• Barbus;
  • hybrid zone;
  • microsatellite;
  • migration;
  • river flow


  • 1
    Barbus barbus and Barbus meridionalis (Cyprinidae) form a hybrid zone in the Lergue river (southern France). We attempted to characterise the pattern of adult dispersal with the aim of understanding the evolutionary interactions maintaining this hybrid zone. In a previous capture/recapture study, movements between localities at a distance of 2.5 km or more appeared extremely rare. We therefore decided to investigate adult movement using a different method, based on genetic markers.
  • 2
    As this hybrid zone has produced allele frequency clines, massive population movements would produce temporal variations in genetic composition at a given locality. In order to determine the relationship between gene frequency and position, we surveyed four diagnostic or semidiagnostic microsatellite loci over the hybrid zone and estimated the cline produced by introgression. Then, we focused on a single locality at the centre of the hybrid zone and established its introgression index over 11 periods during two years.
  • 3
    The introgression index varied between periods producing significant Fst. A synthetic hybrid index, based on principal component analysis of the logit frequencies, was used for regression analyses and appeared significantly correlated with the river flow. This may be explained by displacement of adult fishes in response to flow increase. Using the information from the cline, we estimate that the most important gene frequency changes among dates, if created exclusively by population movement, correspond to a distance of 1500 m.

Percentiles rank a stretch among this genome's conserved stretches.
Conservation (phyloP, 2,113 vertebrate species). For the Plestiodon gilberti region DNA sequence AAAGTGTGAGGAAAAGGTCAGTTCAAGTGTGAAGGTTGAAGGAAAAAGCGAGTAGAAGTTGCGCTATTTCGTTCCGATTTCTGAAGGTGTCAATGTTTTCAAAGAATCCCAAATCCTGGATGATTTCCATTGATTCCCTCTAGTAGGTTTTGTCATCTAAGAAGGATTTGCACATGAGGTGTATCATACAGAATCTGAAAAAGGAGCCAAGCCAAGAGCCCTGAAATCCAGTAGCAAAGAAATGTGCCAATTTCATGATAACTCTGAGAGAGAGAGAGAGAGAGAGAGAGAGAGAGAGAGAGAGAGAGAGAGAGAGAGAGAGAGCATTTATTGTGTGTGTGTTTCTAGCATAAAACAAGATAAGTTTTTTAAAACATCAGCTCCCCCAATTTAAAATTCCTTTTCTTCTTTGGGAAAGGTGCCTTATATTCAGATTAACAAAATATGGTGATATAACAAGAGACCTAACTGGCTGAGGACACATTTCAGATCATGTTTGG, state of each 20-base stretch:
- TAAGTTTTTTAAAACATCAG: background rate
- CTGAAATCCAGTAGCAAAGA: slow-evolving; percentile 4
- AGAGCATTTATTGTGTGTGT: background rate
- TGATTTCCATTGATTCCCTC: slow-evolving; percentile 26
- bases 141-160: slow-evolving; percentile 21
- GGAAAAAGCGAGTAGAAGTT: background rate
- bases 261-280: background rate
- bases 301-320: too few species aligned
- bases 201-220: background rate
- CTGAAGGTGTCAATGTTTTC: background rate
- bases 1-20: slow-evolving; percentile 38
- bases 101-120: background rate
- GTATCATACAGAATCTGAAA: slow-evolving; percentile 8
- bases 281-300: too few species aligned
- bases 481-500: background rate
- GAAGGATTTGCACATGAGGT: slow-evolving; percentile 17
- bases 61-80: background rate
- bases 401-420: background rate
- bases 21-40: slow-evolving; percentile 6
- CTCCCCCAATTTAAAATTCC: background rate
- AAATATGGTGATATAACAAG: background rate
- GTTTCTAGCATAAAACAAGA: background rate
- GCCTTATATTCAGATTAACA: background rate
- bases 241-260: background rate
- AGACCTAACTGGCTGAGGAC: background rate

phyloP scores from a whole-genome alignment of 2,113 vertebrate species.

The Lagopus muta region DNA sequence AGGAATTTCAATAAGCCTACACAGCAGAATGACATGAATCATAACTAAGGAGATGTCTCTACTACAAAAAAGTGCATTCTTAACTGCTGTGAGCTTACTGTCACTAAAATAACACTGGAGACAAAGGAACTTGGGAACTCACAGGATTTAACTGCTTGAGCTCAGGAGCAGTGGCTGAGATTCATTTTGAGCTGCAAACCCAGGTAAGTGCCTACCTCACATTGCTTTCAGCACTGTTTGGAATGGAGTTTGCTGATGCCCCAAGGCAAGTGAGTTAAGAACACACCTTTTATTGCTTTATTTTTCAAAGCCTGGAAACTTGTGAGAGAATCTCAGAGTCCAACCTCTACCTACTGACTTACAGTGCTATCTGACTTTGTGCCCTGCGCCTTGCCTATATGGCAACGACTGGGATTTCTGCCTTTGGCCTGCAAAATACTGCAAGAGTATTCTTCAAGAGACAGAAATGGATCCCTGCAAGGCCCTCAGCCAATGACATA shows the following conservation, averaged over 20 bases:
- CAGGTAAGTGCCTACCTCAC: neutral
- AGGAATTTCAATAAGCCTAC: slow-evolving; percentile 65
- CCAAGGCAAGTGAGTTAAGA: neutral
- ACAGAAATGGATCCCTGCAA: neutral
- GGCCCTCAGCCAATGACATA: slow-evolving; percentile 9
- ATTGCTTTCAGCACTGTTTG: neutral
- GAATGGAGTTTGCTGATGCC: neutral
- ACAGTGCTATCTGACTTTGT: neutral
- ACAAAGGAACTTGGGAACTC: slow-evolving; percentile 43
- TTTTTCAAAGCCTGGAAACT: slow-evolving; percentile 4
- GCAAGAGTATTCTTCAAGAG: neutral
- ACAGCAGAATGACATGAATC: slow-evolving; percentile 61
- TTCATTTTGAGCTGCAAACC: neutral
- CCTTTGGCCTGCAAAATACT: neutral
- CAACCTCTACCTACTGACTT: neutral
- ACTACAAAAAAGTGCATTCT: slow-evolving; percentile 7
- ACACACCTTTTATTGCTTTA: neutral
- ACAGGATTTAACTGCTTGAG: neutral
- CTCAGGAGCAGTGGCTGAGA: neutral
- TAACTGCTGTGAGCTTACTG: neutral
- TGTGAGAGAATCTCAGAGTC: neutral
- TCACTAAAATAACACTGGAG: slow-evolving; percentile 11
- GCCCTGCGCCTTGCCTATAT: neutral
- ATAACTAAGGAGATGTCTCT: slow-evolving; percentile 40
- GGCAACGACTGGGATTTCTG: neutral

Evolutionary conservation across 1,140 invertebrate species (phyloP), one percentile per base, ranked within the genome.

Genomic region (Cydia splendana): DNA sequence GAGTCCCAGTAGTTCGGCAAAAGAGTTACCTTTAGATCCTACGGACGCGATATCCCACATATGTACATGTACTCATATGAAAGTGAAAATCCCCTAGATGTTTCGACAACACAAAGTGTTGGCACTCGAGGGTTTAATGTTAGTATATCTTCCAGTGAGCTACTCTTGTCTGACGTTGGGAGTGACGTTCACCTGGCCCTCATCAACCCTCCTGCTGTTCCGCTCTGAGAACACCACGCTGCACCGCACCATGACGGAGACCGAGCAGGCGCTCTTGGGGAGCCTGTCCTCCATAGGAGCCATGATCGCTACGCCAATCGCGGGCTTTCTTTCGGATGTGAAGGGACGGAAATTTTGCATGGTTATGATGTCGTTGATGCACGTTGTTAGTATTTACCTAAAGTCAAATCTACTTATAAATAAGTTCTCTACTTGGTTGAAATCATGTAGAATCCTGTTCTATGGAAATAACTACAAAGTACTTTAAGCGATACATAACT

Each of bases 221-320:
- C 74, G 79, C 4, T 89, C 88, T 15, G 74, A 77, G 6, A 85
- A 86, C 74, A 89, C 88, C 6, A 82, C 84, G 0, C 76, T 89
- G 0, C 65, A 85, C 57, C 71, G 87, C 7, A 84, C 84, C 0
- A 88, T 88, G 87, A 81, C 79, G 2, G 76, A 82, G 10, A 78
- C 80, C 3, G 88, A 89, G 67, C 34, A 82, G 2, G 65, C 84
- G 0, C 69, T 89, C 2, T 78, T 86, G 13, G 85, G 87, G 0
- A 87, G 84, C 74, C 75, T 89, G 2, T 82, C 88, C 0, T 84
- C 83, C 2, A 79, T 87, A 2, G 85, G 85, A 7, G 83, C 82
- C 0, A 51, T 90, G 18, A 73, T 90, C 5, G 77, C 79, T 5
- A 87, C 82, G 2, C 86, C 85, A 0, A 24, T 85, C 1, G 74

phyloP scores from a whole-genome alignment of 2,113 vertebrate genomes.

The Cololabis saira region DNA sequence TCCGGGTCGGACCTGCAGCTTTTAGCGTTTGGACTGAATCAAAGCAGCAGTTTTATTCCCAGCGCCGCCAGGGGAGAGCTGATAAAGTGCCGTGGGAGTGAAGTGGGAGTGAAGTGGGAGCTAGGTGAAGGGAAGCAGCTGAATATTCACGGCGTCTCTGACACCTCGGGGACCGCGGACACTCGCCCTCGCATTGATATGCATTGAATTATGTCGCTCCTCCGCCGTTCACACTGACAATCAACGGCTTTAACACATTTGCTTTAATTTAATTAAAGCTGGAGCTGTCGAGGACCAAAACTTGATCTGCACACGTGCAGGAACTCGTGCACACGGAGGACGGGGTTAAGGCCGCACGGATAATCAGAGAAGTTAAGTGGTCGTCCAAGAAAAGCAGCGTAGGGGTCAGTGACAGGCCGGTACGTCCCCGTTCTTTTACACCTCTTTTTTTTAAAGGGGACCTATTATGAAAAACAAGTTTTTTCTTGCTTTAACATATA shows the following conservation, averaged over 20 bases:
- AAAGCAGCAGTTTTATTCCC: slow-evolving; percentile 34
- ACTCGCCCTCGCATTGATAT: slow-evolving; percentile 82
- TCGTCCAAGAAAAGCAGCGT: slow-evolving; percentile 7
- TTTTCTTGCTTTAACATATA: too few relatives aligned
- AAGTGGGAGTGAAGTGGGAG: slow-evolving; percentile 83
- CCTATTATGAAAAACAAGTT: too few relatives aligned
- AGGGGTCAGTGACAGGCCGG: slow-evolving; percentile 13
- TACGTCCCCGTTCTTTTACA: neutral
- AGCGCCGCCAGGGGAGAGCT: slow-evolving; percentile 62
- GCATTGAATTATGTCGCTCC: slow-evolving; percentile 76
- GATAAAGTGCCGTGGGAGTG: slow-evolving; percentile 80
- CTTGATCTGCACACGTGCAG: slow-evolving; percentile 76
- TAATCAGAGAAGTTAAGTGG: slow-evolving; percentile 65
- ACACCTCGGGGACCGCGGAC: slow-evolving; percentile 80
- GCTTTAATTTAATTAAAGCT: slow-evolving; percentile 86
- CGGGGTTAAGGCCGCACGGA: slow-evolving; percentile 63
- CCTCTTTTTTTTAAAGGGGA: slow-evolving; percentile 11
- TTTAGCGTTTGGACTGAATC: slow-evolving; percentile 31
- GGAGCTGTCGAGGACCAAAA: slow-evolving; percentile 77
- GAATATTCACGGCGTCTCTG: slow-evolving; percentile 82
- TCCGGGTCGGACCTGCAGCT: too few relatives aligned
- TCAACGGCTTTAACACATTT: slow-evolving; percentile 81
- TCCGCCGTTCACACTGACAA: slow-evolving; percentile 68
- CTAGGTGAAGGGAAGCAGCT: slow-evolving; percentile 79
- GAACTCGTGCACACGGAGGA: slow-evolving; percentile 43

• 4
    Additionally, we performed recaptures on a finer geographic scale than previously, around the central locality. No recaptured fishes were observed at 1875 m or more downstream, and at 875 m or more upstream, from the central locality. A high proportion of recaptured fishes (20% and 12%) was found in the nearest points (312 m downstream and 437 m upstream, respectively).
  • 5
    Thus, we established that (i) individual movements appear limited to a few hundred metres and (ii) individuals in a location tend to move in the same direction at the same time, probably in response to the same environmental factor.